Sunday, May 14, 2023

We Watched Eurovision 2023 (from the US. Texas, no less.)

I will be accused of only watching Eurovision 2023 because this edition was co-hosted by actor/ singer/ performer Hannah Waddingham of Ted Lasso fame.  First - how dare you.  Second - she looked amazing.

We've all heard of Eurovision, but until recently, it didn't air here in the US that I'm aware of.  In recent years we'd see twitter going bananas for it, but it was during daylight and work hours in the US, and it was very unclear what was occurring over there.  But folks of all ages and walks of life seemed into it, so I think that piqued the curiosity of some of us.

Right at the start of COVID, I remember watching the Eurovision movie starring Will Ferrell, and it gave me *some* clue as to what was happening and how it worked, but, honestly, raised more questions than it answered.

what needs no explanation is Hannah's gown on Night 2 of the semi-finals

One of the challenges of Eurovision, much like soccer here, is that it airs on commercial-free TV.  Asking American TV to carry something they can't break up with commercials every few minutes is unheard of.  Or was until the advent of streaming platforms.  And now I get soccer and Eurovision.  And probably detective shows about like, British cookie-tasters solving polite murders in quaint small towns.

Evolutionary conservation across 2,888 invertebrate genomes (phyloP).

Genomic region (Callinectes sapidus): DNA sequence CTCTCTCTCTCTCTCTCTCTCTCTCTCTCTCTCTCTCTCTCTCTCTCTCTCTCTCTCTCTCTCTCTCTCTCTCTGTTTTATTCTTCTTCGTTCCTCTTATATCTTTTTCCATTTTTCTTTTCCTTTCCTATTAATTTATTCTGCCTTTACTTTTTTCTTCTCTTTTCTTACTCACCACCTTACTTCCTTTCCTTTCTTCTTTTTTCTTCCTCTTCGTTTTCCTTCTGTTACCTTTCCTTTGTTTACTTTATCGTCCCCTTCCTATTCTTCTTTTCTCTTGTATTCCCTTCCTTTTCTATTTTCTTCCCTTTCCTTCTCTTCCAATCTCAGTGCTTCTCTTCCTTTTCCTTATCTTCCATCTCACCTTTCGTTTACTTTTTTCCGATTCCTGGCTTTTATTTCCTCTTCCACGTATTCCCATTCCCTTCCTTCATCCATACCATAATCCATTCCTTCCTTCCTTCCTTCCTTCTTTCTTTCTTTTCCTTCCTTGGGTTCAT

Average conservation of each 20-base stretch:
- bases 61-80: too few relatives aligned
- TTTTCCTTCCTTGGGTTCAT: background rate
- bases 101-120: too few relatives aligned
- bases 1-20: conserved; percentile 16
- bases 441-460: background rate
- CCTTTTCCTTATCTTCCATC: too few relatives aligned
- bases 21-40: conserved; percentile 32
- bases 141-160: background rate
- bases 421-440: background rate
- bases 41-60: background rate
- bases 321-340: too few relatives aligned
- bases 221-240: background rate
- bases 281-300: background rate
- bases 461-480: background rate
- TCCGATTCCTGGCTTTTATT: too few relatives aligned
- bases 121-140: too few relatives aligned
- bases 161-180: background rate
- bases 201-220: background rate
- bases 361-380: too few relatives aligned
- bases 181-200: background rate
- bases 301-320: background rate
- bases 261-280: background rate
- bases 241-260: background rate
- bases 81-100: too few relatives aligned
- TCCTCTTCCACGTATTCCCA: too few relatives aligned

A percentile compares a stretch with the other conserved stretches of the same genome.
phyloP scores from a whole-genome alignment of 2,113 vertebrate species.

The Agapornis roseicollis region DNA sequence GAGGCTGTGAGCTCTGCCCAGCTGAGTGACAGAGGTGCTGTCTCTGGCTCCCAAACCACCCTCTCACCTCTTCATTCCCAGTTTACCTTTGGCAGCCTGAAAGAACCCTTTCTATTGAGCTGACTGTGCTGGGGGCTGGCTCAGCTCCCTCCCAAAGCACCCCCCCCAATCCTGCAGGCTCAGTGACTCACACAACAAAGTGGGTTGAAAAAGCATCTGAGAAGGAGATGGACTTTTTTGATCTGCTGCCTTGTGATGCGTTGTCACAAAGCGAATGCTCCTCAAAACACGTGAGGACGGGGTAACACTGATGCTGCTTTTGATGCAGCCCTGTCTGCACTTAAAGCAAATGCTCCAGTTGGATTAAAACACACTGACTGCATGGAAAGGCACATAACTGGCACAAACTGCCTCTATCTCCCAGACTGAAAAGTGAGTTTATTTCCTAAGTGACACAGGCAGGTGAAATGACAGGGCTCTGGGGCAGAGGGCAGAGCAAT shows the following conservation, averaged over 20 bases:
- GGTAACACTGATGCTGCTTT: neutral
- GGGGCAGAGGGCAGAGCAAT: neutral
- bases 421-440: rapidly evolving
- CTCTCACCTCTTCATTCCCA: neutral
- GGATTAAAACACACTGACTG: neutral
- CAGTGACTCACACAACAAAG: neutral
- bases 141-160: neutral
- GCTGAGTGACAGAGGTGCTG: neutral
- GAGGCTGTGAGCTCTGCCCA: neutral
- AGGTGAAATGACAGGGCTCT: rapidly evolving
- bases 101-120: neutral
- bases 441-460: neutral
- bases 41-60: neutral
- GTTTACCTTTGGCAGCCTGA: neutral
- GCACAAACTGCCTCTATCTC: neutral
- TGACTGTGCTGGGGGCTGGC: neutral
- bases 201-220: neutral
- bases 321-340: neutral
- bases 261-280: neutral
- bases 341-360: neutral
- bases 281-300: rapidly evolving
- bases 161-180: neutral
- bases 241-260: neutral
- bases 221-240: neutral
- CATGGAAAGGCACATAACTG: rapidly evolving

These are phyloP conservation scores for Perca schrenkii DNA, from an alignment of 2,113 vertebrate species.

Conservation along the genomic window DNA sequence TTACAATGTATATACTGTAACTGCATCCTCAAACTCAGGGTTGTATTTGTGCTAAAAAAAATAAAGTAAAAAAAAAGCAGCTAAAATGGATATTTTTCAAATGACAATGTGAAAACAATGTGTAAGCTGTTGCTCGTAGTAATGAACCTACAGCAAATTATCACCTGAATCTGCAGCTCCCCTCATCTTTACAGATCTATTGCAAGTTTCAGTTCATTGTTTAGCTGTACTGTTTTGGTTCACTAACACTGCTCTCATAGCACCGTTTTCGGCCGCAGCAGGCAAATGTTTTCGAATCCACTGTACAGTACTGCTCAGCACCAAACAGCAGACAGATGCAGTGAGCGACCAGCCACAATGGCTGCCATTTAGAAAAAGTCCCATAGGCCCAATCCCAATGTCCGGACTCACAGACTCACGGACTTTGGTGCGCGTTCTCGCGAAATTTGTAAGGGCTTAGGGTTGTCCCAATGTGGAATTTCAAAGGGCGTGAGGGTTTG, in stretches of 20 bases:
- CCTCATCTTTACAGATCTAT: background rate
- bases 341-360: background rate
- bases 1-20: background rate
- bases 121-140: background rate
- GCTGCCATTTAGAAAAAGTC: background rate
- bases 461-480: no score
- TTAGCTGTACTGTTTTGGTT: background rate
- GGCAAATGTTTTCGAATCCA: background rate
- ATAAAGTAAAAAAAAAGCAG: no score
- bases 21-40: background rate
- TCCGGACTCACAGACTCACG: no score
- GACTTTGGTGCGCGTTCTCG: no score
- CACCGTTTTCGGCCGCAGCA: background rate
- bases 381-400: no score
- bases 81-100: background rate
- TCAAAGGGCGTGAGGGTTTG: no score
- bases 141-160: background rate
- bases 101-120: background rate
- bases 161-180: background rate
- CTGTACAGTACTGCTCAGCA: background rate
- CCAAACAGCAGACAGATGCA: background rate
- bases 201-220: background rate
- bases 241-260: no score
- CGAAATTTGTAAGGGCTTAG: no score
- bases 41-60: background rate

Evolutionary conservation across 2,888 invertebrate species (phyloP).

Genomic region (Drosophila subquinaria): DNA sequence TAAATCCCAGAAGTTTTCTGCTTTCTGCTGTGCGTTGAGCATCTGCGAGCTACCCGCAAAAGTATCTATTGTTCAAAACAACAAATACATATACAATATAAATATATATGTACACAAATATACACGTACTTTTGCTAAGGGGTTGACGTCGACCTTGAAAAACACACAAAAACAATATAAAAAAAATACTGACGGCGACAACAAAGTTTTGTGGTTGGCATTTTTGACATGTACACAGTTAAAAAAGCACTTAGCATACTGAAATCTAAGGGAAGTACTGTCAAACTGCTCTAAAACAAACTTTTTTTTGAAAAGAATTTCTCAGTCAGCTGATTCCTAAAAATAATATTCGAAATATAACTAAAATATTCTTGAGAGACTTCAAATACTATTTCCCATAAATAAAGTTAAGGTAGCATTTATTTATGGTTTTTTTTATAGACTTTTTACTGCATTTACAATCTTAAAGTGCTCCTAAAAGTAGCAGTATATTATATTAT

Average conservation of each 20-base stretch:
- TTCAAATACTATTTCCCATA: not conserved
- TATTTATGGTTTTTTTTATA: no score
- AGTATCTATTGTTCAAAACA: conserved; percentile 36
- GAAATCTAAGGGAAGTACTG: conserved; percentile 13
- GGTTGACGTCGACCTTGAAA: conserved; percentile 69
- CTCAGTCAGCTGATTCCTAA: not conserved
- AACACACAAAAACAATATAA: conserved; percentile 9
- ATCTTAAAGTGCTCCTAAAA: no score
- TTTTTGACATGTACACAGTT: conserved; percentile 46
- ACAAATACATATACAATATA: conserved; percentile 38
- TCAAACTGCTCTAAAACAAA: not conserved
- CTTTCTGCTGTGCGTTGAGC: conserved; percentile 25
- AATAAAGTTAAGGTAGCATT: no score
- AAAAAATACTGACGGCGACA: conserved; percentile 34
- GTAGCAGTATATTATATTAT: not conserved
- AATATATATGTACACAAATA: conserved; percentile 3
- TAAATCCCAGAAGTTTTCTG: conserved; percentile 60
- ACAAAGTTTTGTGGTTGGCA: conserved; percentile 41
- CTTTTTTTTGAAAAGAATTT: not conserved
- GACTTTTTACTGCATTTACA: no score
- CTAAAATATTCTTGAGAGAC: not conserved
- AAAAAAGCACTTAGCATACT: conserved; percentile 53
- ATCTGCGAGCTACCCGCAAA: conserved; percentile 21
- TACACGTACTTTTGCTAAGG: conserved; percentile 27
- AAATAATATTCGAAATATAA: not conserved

Then, two years ago, now with Peacock as a carrier, Jamie left me alone at home in the middle of the day - and I cannot imagine where she went, because this was *prime* COVID-hiding time.  But, left alone, I saw on twitter that Eurovision was happening.  I planned to tune in for fifteen minutes to check it out, but wound up sitting totally locked in for probably 3.5 hours (the finals this year ran 4:15).  Returned home, Jamie caught a bit of it, but didn't get the full deluge of sitting, trying to figure out what the hell we were looking at as act after act took the stage.

Some of you will know the winners from that year (2021), Italian rock outfit MÃ¥neskin.  They're pretty solid!

Last year we had a multi-day family event and missed the whole thing.  

But this year, nothing was going on. And, again, Waddingham was there, so I tuned in.

I've mentioned to a few (US) people that I was watching, and to a person, they've said, "So, what is that?  Like... American Idol?"  

That's not a dig on the people who put it that way, but it is very hard to explain the scope of Eurovision to Americans who have spent two decades bombarded by terrible singing and talent competitions that mostly rely on your knowing who the judges are and listening to bad covers of music you previously liked.

I would judge all gowns here a smashing success

Eurovision is the final round of about 37 participating countries from Europe and Australia.  It's more like the World Cup of song competitions as each of these performers has already been selected by their country in local competition.  Of course, local competion means one thing in England and another in San Marino (which has a population of 30,000+ people).